Interviewee: Avinash Narayanaswamy
Energy Review, Vol 4. Issue 8. 2022
Energy Review: As a sustainable development practitioner, can you explain the various advantages of biofuel transportation over other energy-efficient and low-carbon transport vehicles? Mr. Narayanaswamy: The various advantages biofuel transportation has to offer include - most importantly - a cleaner environment owing to lesser harmful emissions, as well as energy security for the country, job opportunities for the local population, and mitigation of climate change. I may add that the advantage of biofuels over electric vehicles remains only as long as the operating costs are lower.
Biofuels can be used in existing infrastructure, such as engines, generators, pump sets etc., with hardly any modifications. But in the case of electric vehicles, though they are efficient in operations, the existing electrical grid cannot support a huge input of electric vehicles as the demand for electricity in our country is still greater than the supply. Also, as India is a coal-dependent country, majority of the electricity produced is heavily carbon intensive, thus, electric vehicles charged under such conditions is counter-productive as far as climate change mitigation is concerned
Mr Narayanaswamy uses a self-made bio-CNG based engine in his car
ER: Given your experience using cars powered by self-made biofuels, what do you think are the major technological impediments in fulfilling the well-to-wheel energy requirements of such vehicles? Mr. Narayanaswamy: In the majority of diesel automobiles today, rubber parts are mostly absent. Rubber parts, if there are any, can be replaced with silicone rubber parts, which are completely resistant to biodiesel, unlike ordinary rubber.
Biodiesel, owing to a higher cloud point, tends to gel at lower temperatures (typically less than 12℃), which is a major problem in cold countries or at places located at high altitudes. Cold start problems are another issue with biodiesel. Cold start problems concern the ability of a fuel to ignite in an engine at low temperatures. Since biodiesel is slightly more viscous compared to the conventional diesel, it may cause cold start problems. In colder conditions, biodiesel gains viscosity and may not flow well. In such cases, a supplementary fuel with low viscosity and lower ignition temperature may be introduced to start the engine, after which biodiesel would be introduced as a blend with conventional diesel. Further, glow plugs are provided to avoid or minimize the problem in such weather conditions.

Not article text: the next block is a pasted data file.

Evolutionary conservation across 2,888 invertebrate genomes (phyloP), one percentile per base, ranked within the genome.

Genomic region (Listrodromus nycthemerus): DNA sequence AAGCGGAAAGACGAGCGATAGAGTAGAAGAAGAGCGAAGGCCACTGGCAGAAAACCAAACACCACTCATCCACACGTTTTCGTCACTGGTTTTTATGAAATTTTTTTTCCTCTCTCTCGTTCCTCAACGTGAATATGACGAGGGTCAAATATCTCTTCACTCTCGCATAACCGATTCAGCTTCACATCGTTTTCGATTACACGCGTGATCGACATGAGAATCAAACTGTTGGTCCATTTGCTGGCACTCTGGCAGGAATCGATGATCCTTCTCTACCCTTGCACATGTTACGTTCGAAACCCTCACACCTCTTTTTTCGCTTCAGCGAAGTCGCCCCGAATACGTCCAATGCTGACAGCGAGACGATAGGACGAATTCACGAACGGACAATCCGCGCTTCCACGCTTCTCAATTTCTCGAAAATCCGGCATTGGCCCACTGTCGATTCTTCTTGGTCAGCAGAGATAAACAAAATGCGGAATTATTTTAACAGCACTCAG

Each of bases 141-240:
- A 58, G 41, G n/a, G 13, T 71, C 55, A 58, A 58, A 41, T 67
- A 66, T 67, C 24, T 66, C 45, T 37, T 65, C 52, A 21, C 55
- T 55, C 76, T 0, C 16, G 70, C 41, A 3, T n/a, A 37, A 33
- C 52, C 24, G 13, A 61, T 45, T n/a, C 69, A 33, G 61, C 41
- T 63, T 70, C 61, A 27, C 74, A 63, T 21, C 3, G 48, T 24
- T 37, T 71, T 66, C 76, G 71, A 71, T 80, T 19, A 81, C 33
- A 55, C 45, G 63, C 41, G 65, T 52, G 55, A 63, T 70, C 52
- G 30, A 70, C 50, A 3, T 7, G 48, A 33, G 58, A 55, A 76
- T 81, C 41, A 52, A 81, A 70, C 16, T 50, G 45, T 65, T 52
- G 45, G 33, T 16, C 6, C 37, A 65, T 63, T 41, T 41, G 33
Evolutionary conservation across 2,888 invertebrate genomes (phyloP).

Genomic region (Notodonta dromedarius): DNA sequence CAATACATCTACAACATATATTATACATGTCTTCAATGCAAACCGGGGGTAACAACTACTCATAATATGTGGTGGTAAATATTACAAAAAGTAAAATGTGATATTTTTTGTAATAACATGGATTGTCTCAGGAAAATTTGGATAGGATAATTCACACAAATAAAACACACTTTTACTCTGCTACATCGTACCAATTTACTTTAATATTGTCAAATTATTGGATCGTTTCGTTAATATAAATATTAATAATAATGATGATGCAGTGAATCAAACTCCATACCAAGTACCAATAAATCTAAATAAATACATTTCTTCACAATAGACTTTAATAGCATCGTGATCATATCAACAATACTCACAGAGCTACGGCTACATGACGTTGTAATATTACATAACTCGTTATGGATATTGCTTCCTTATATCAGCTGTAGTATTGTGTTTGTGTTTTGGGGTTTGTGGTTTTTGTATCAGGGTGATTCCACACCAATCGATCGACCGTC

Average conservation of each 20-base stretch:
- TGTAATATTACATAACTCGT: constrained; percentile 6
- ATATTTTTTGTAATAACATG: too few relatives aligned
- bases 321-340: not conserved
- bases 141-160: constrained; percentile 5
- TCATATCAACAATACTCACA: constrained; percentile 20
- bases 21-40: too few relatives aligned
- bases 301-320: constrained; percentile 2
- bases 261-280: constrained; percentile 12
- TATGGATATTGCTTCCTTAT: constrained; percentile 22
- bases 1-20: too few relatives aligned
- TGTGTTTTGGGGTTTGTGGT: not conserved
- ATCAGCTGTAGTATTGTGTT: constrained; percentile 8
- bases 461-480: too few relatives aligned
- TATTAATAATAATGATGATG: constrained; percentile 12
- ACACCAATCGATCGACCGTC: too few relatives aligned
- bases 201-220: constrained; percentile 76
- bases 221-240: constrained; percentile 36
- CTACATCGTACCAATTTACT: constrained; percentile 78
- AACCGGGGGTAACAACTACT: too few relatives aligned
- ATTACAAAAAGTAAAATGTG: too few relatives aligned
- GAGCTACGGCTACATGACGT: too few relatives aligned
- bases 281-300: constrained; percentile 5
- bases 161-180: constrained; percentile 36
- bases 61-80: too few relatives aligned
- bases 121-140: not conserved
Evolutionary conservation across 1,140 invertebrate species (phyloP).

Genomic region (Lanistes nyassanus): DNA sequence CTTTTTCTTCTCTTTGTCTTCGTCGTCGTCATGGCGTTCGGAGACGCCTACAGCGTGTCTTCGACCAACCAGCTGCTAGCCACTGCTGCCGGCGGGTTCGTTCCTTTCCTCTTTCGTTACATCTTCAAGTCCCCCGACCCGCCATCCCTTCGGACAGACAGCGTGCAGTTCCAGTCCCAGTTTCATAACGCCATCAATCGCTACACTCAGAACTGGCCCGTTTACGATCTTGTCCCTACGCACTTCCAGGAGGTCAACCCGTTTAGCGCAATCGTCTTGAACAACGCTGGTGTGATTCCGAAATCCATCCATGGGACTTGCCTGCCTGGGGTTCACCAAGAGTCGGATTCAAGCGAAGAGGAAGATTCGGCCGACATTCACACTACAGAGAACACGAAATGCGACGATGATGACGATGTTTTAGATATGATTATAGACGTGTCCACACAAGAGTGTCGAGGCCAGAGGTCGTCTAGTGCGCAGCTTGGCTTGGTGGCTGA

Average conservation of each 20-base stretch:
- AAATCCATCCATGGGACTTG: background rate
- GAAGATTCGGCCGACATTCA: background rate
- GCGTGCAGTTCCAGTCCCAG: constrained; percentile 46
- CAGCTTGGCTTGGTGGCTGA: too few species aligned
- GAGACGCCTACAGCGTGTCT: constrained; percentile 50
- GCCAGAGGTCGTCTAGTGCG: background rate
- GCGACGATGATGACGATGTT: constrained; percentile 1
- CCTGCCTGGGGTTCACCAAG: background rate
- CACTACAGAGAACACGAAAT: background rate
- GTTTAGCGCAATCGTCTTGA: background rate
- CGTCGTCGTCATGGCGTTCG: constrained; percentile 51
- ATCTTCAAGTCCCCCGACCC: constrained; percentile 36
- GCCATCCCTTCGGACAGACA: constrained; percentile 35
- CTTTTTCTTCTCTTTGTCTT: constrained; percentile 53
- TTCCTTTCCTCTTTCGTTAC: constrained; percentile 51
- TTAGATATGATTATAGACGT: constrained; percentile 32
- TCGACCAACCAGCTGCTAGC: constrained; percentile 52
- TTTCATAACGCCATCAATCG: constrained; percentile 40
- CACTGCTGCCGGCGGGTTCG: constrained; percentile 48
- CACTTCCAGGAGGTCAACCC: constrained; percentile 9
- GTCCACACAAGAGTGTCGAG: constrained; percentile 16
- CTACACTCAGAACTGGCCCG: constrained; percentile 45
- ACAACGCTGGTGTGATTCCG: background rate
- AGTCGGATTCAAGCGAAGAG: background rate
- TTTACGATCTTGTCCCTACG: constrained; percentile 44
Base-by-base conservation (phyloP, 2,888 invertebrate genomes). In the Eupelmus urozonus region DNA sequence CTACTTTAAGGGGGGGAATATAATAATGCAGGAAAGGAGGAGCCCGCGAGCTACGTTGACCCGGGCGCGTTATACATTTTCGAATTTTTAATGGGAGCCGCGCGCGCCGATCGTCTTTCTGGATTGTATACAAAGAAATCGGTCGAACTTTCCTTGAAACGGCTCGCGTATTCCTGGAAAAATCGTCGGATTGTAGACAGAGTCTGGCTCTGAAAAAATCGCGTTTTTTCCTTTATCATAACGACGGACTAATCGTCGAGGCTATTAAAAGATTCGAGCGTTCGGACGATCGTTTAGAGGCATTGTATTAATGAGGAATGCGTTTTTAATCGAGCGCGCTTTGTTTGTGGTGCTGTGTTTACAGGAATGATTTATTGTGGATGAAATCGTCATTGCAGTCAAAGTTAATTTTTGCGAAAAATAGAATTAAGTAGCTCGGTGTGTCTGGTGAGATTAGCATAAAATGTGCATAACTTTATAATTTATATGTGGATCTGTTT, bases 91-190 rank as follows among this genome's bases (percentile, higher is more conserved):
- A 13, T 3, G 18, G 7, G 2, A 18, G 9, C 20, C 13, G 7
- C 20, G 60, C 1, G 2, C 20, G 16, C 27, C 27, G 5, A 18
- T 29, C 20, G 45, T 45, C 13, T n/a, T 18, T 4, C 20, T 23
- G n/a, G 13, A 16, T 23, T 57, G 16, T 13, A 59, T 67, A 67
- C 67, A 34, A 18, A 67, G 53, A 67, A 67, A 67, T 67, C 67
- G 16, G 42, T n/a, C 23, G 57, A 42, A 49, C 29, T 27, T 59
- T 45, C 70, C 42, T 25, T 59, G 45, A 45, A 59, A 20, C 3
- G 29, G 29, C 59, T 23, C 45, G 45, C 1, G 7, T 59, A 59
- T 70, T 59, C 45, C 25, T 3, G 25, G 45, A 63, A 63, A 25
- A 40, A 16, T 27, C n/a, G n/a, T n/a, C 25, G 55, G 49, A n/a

Usage of biodiesel as it is in diesel engines is another problem since it can cause lower pickup and mileage drop. When combined with conventional diesel (up to 20%), one may not observe much difference from a vehicle that is fully based on conventional diesel. Apart from these, no major technological impediments have been observed in my experience. ER: Apart from bio-diesels, what other alternative fuels do you predict will drive the sustainable transportation sector towards low carbon development pathways in the near future? Mr. Narayanaswamy: Specifically, in India, ethanol derived from biomass (India is rich in biomass, being an agricultural economy) holds a lot of promise as outlined by the Government of India. Hydrogen and fuel cell-based technologies are also great options as their cost effectiveness is slowly but surely being proved. The Indian government also strongly advocates the use of biofuels, and not just bioethanol or biodiesel, but also biogas and bio-CNG. (Mr. Avinash Narayanaswamy is the CEO of Green Law, an eco-based partnership firm incubated at the Centre for Incubation, Innovation, Research & Consultancy (CIIRC), Bengaluru. He is also currently working as an Assistant Professor at CIIRC.) ■□■